That is actually called:
The Golden Rule: he who has the gold makes the rules
edit: thanks for the gold! this rulez!
They don't give a fuck. There are no repercussions to issuing a false DMCA notice unless it can be proven the filer knew it to be false. The fact that their own promotional content was taken down is a point in their favor when they reply with "oops, our mistake".
Uh oh, reddit is going to receive a DMCA takedown notice for his comment now.
You think this is bad?
Just wait until the TPP gets forced through...
A woman named An Pile from the town of Horseshit.
My passion is hating King with a passion
They asserted that they had the copyright over material that wasn't theirs,
It's in fact perfectly legal to do that, as long as you purport to have done while thinking "in good faith" that it was theirs. As in, "honest mistake, gov'nar!"
Donkeys aren't monkeys, quit messing with my head!
I have a simple sollution to this problem: if you make a DMCA claim against somethign that predates the start of your work of art then the DMCA works backwards and whoever issued the DMCA is now guilty of copyright infingment against whoever they issued the DMCA against.
Adam Sandler is potentially a brilliant actor I think, Punch Drunk Love, Funny People and Spanglish are good examples, but I think he finds it somewhat difficult or is embarrassed by it or something and at some point realised he doesn't need to do anything uncomfortable and can just make shoddy movies with his friends and still provide for his family, which you can't really blame him for, but when I think of Adam Sandler I'm disappointed because of the potential talent being wasted.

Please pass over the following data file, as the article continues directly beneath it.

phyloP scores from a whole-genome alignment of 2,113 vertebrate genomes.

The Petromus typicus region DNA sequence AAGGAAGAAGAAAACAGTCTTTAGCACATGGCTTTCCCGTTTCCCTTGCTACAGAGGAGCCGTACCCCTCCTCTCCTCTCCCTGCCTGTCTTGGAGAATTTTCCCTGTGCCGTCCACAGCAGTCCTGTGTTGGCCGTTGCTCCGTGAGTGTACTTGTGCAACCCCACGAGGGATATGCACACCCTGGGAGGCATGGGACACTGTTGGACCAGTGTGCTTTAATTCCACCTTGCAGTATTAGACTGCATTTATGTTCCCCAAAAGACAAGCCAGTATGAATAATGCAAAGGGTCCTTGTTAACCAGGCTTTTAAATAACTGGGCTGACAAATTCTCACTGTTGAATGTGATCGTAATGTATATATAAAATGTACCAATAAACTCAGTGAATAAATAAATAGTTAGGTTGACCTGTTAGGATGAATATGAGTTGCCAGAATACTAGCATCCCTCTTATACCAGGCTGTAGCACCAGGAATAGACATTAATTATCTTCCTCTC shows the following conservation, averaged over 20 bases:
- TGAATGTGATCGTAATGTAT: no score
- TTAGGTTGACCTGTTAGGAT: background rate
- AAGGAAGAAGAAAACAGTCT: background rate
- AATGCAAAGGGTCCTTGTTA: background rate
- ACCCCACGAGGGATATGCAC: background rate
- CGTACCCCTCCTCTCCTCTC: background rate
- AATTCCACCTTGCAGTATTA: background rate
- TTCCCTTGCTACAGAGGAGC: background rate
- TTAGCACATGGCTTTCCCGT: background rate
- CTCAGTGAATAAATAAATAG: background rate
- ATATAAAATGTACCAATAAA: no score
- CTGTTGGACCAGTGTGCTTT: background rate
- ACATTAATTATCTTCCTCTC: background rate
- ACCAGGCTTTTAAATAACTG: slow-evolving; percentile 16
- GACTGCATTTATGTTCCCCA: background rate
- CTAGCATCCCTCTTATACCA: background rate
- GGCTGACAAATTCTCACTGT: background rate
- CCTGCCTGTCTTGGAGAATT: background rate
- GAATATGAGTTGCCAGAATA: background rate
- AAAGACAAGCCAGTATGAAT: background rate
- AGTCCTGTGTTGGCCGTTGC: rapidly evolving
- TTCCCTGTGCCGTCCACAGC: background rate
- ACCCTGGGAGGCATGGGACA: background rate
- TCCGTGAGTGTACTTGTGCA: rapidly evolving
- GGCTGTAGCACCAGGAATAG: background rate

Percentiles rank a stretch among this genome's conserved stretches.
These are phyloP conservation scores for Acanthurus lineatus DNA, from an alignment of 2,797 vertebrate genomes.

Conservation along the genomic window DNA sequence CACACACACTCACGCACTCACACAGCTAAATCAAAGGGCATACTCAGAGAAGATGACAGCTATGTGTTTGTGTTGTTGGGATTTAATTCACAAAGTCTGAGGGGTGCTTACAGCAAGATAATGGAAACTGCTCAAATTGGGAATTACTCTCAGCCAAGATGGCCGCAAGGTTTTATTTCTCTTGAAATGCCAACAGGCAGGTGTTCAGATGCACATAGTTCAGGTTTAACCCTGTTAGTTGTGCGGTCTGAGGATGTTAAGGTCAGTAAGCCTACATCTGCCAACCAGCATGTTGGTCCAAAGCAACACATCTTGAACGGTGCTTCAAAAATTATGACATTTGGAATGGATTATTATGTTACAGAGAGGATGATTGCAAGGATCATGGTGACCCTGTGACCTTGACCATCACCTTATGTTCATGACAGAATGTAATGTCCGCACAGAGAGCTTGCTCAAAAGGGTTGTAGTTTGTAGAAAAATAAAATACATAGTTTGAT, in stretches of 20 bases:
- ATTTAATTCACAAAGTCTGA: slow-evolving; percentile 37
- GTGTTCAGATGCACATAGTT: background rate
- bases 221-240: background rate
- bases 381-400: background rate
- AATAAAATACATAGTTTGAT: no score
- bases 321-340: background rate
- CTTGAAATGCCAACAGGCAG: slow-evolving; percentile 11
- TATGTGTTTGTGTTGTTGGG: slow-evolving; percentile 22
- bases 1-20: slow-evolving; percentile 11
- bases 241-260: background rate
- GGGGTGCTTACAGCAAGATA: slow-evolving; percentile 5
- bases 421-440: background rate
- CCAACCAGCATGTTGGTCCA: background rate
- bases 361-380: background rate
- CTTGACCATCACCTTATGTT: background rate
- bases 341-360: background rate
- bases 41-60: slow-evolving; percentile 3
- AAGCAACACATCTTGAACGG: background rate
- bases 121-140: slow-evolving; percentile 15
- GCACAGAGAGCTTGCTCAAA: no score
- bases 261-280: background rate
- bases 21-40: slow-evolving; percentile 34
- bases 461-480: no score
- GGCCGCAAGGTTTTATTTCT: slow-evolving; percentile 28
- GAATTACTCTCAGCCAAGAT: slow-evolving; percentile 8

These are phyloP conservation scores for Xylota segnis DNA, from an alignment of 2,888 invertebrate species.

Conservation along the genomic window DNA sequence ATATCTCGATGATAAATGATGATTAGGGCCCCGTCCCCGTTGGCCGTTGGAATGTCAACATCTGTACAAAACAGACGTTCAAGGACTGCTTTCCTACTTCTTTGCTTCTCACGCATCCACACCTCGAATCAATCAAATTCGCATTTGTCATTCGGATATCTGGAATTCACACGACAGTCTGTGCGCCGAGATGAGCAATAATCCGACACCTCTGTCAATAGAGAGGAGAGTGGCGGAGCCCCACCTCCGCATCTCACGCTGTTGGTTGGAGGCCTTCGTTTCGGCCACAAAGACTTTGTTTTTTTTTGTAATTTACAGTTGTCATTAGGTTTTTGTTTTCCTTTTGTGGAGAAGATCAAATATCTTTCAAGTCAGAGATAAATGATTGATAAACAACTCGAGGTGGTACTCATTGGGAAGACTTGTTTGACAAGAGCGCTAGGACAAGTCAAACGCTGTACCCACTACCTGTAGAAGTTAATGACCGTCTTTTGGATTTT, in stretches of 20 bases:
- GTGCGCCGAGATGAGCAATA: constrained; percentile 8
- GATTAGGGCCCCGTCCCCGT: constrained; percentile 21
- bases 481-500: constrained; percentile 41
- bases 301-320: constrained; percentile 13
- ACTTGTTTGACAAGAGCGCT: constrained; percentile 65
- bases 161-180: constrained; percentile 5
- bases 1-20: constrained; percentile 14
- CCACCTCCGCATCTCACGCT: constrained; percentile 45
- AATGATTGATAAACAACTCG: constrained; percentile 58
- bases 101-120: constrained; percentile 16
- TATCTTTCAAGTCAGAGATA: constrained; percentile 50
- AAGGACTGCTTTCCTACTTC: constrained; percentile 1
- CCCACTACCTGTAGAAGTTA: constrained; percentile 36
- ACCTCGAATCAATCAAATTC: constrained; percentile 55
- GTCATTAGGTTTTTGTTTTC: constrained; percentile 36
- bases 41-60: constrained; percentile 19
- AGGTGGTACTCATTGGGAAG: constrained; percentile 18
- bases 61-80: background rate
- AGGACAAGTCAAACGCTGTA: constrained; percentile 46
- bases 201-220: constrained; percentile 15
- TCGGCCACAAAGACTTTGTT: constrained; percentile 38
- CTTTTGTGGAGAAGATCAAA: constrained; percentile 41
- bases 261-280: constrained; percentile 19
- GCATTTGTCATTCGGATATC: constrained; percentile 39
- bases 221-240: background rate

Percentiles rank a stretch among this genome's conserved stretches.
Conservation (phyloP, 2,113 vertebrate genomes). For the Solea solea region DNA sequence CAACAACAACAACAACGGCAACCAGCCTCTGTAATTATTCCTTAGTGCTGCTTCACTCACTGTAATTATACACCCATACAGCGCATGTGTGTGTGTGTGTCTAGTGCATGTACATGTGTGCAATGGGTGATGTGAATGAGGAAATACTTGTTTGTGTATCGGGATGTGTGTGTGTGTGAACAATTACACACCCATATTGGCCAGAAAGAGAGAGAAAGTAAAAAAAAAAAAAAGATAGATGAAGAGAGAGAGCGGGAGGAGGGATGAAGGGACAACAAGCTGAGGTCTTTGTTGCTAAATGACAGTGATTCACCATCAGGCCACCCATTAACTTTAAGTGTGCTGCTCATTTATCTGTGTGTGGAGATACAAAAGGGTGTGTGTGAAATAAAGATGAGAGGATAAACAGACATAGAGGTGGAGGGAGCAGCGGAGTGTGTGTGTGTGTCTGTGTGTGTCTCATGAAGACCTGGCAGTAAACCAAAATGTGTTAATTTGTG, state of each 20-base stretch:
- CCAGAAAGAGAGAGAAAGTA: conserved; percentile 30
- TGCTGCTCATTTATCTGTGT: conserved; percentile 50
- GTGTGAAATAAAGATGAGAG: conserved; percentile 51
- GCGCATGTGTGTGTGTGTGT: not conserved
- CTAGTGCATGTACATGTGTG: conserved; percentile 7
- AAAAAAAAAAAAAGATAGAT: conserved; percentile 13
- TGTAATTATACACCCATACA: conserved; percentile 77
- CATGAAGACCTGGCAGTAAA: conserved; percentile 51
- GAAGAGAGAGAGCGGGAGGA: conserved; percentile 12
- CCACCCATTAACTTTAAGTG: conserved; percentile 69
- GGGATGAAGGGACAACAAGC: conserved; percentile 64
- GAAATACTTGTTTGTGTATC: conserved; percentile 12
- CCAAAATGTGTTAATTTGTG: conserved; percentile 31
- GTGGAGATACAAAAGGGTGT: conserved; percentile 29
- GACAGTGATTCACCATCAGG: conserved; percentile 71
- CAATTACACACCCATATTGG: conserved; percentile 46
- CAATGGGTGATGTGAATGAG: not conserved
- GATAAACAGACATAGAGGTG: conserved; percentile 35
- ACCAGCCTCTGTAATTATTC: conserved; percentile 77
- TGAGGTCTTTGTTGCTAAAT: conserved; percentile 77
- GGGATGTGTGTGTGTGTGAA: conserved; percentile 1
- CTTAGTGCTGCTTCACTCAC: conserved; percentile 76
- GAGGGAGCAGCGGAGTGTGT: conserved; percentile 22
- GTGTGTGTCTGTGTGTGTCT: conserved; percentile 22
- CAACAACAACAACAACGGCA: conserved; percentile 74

I hope there's a scenario where you broke your leg in the woods and had to make a tourniquet out of the Paul Blart DVD case.
Starting Rob Schneider?
Actually, when you submit a DMCA you attest under penalty of perjury that you've reviewed the content and it infringes...
This will only stop when victims of fraudulent DMCA claims start pursuing the perjury issue.
He was really good in Punch Drunk Love. He needs to do more serious movies with directors who know how to draw out his inner pain.
Yes, when your animated kids holiday movie features a scene with a group of deer eating the contents of a Port-a-Potty, then smiling at the 'camera' with human shit in their teeth, you've definitely taken things to an insane level of stupid.